“Rogue wave” kills American woman, injures four others on Antarctic cruise ship

A U.S. woman has died and four other passengers have been injured after a powerful wave hit an Antarctic cruise ship during a storm that was traveling from the southernmost tip of South America to the South Pole, officials said. A 62-year-old woman was struck by broken glass when waves smashed through a cabin window on Tuesday evening, authorities in Argentina said.

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A spokesman for Viking Cruises said in a statement that the Viking Polaris cruise ship was en route to Ushuaia, Argentina, the main starting point for an expedition to Antarctica, when the “ocean wave accident” occurred.

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“We are deeply saddened to learn of the guest’s death following this incident. We have informed the guest’s family and offer our deepest condolences,” the statement said.

The Viking Polaris is seen moored in the Atlantic Ocean off Ushuaia, southern Argentina, on December 1, 2022.


Neither Viking’s statement nor the Argentine Navy’s state has identified the woman or her hometown.

A spokesperson for the US State Department confirmed the death in a statement to CBS News and offered condolences to the family.

“We are offering all appropriate consular assistance,” the spokesperson said. “Out of respect for the family at this difficult time, we have no further comment.”

Four other tourists were treated on board for “non-life-threatening injuries,” the cruise line said.

“We wondered if we hit an iceberg,” passenger Susie Gooding from North Carolina told WRAL-TV. “And there’s no iceberg here, but that’s what it felt like.”

Gooding told the station that the shock wave was “shocking”.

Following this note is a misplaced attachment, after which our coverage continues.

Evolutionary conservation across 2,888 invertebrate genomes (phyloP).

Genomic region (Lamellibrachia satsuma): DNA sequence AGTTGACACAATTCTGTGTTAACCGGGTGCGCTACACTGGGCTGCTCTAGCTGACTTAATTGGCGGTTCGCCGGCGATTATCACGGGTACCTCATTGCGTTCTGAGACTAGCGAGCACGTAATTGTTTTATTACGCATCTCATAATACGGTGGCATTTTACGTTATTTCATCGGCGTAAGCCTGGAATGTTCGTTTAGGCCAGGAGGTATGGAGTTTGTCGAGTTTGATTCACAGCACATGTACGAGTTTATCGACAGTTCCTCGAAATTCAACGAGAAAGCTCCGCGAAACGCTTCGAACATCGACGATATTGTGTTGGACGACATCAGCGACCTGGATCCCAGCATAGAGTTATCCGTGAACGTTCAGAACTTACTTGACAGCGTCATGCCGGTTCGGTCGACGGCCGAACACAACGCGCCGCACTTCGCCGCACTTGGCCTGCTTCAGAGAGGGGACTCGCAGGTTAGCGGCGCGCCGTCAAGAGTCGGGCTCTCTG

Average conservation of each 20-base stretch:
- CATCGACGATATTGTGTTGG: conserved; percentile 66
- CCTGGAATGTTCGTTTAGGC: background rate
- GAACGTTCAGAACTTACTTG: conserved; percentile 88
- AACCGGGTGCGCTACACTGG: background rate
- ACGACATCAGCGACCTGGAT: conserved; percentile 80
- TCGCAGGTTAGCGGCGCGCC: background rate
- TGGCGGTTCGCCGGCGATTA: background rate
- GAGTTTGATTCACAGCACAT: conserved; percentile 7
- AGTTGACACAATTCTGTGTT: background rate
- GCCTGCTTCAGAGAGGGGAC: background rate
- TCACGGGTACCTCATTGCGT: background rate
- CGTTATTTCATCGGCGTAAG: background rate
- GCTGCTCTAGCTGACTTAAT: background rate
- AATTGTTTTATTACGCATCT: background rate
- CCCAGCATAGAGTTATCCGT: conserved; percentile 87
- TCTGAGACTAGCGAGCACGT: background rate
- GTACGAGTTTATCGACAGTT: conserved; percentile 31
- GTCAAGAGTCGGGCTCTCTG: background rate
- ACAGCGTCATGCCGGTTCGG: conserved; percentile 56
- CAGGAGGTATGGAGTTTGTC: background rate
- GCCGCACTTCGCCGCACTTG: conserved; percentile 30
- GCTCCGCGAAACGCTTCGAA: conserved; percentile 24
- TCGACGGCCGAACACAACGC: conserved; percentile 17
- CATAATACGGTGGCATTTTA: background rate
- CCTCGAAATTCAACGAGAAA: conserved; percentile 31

“Everything was fine until the illegal wave hit, and it just happened out of the blue. Shock,” Gooding said. “We didn’t know if we were going to have our equipment ready to leave the ship.”

The ship sustained minor damage and was anchored near Ushuaia, about 3,200 km (almost 2,000 miles) from the capital, Buenos Aires, with several windows broken on its sides, AFP reported.

Viking said it was “investigating the facts surrounding this incident.”

Scientists refer to rogue waves as strong storm waves that appear out of nowhere, often with unpredictable directions, and appear as steep walls of water twice the size of surrounding waves.

These rare killer waves were believed to be legends reported by sailors or explorers. Polar explorer Ernest Shackleton wrote in his book about a “giant” wave that hit Antarctica in 1916.

However, scientists have learned more about them in recent decades, studying how they form and how to predict rising walls of water even in calm seas.

Launched in 2022, Viking Polaris is the newest ship in the company’s fleet.

The incident comes two weeks after two tourists died on another Antarctic expedition. Two men, aged 76 and 80, abandoned the World Explorer and were traveling in an inflatable dinghy that capsized near the coast.

The Associated Press contributed to this report.


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